If you've seen the show Mad Men then you're already familiar with Betty Draper's off putting yet alluring character. In the majority of her scenes she's located in a plaid-coordinated suburban kitchen staring blankly at her children while discontentedly huffing a cigarette. As her children eat (or dare speak) she sips from her bottomless wine glass through perpetually lipsticked stained lips.
Only when one of her blue-eyed children draws Betty's attention with an innocent query, "When is Daddy coming home?" (FYI Daddy is never home because daddy is always up to no good with some other coiffed babe) will Betty wake up. Then she responds with one of her classic era-driven parenting standards such as "Go watch T.V.!" Or if there is daylight she might innovate: "Go outside and play!"
If you haven't seen Mad Men then just imagine an utterly spoiled, gorgeous, turned-out mother who has no idea what to do with her life, or how, in fact, her life became her life and who has become so very very angry about it all. As the mother of two, one of whom has brutal allergies, I can't help but think how lucky Betty is to have such hearty looking kids. I can only imagine how furious she would be with any such child-related inconvenience as life threatening food allergies: "He can't even eat the same peanut butter sandwich as Sally! Don. Please! Do something!"
And yet. Once in a while, I admit, I channel dear old "Betts" (as her condescending hubbie refers to her) from time to time. Why would I want to tap into such a displeasured maternal figure; a near mommy monster? My husband is nothing short of awesome, I love my work and my children. Haven't smoked in years (though Betty makes it look soooo good) and I drink in moderation.
Oh. But every once in a while my kids get a little too silly at the wrong time. Like Don, my hubbie works late "in the city" at his media company. And while I'm not bitterly pining away in suburbs, when I solo parent, I don't believe in negotiating with tired children. Madmen reminds me that there was a time, not long ago, when parents didn't explain, and reason and justify, they just told.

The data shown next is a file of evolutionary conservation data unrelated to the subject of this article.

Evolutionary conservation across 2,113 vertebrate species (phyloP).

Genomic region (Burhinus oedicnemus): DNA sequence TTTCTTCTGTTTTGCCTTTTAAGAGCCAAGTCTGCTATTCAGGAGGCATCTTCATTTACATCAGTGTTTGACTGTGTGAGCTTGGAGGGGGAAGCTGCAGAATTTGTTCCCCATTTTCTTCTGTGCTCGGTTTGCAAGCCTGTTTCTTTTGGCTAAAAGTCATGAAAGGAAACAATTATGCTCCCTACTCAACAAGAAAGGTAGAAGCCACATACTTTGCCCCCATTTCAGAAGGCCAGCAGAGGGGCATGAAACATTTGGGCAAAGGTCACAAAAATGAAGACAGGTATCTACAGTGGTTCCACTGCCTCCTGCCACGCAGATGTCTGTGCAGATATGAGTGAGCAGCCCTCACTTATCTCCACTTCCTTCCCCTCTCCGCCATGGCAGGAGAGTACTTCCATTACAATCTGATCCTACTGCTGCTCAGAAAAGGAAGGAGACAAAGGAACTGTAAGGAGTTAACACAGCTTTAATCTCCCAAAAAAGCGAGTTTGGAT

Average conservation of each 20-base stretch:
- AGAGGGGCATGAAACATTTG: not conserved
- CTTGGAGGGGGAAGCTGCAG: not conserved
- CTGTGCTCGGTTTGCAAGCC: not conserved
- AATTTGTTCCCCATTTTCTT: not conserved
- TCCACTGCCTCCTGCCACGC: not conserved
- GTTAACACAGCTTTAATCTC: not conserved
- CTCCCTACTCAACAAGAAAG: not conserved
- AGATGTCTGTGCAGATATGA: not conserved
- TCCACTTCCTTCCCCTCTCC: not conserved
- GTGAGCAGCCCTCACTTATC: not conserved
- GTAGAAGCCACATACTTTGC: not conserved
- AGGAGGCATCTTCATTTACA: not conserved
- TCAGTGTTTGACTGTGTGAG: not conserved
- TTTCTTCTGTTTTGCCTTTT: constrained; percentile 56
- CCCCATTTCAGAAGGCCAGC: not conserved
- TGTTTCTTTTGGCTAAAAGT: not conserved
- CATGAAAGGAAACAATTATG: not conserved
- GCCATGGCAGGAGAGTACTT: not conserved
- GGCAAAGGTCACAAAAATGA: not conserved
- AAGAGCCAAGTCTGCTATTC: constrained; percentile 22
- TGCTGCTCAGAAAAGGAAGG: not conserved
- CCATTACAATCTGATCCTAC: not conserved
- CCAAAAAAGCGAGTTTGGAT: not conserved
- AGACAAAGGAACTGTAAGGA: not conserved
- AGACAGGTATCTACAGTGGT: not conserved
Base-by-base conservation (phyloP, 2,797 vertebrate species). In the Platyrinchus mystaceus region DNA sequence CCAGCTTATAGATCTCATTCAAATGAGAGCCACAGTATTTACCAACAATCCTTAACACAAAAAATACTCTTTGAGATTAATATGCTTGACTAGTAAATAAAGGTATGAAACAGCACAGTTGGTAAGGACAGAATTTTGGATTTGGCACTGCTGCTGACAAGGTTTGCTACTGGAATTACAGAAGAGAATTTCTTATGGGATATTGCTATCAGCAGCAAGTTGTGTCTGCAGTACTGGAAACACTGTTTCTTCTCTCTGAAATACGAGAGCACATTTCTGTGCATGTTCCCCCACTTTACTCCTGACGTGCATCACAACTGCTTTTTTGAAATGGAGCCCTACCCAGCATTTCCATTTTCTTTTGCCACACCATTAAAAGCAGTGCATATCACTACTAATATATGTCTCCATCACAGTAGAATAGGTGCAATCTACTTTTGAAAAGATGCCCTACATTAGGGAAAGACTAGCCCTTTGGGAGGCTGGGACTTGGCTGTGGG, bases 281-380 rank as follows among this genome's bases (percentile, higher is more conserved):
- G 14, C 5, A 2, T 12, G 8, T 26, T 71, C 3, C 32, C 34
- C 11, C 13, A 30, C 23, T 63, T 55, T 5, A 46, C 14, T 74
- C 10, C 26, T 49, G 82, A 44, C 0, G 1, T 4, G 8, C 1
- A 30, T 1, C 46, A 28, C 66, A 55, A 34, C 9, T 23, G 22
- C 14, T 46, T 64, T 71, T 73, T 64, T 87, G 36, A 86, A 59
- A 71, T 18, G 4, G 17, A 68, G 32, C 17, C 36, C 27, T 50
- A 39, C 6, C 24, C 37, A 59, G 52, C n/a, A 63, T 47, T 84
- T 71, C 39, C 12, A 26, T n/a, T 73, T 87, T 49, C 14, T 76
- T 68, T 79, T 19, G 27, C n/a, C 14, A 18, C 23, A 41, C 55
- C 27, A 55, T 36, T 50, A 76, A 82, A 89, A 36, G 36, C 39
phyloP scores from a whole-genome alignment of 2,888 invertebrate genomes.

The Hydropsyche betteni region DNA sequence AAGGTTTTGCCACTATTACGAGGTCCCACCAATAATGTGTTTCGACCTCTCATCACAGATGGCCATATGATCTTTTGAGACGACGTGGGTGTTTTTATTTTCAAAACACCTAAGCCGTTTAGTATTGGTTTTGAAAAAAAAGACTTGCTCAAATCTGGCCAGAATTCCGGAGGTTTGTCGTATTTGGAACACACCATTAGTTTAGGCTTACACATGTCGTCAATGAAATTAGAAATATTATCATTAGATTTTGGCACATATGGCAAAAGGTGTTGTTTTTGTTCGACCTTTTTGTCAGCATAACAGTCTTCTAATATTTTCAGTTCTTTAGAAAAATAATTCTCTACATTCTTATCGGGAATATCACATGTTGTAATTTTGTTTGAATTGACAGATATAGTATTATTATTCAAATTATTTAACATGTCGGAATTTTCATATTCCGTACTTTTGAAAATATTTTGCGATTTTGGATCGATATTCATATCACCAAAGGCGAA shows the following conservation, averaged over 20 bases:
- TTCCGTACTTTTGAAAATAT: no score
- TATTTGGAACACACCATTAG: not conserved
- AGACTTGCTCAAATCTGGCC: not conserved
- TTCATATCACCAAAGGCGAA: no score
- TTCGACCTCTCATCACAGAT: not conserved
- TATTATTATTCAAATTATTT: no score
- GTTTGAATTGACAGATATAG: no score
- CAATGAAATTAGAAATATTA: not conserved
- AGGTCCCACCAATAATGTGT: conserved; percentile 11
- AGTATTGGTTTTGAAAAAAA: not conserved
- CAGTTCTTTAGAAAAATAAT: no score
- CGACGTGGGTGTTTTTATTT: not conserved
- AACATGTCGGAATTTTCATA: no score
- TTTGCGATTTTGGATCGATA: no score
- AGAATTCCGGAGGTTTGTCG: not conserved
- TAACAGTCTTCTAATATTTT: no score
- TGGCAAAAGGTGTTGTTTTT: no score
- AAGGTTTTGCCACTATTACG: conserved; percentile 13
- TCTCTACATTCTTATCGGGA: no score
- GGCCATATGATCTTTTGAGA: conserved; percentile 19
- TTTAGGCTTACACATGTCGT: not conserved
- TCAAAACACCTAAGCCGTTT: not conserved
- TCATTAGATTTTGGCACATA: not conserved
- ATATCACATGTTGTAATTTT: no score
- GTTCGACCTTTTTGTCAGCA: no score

Of course, when my children act out, my directives are expressed with kindness. I can't muster Betty's tone or hostility. But even in the 2009 version of parenting, discipline doesn't work if it lacks confidence. For better or worse, confidence is not Betty Draper's problem. She may be quietly furious but she knows that she is a gorgeous monied honey; a paragon of Kennedy-era femininity.
So when it's bedtime and both kids are dancing about my east side rental like they are on speed (or in my son's case too much asthma medication) my inner-Betty silences that wimpy thought "Maybe they're really not sleepy?" and confidently issues, "Bedtime. Wash up. Now."
And in my gratitude that I don't have to endure her train wreck of a marriage or to wear Betty's high-collared dresses and stiff undergarments (rather the comfy ubiquitous Manhattan mommy uniform of jeans, boots, well-cut tee and lightweight cashmere cardigan) I feel the urge to raise up a chilled daiquiri in her honor and the slim hopes that, by next season's final episode, Betty will get a stab at on-camera mothering and be directed to snub out her cigarette, walk over to her children and hug them children tightly before the final credits. Doubt it though. So maybe I'll go and do that instead.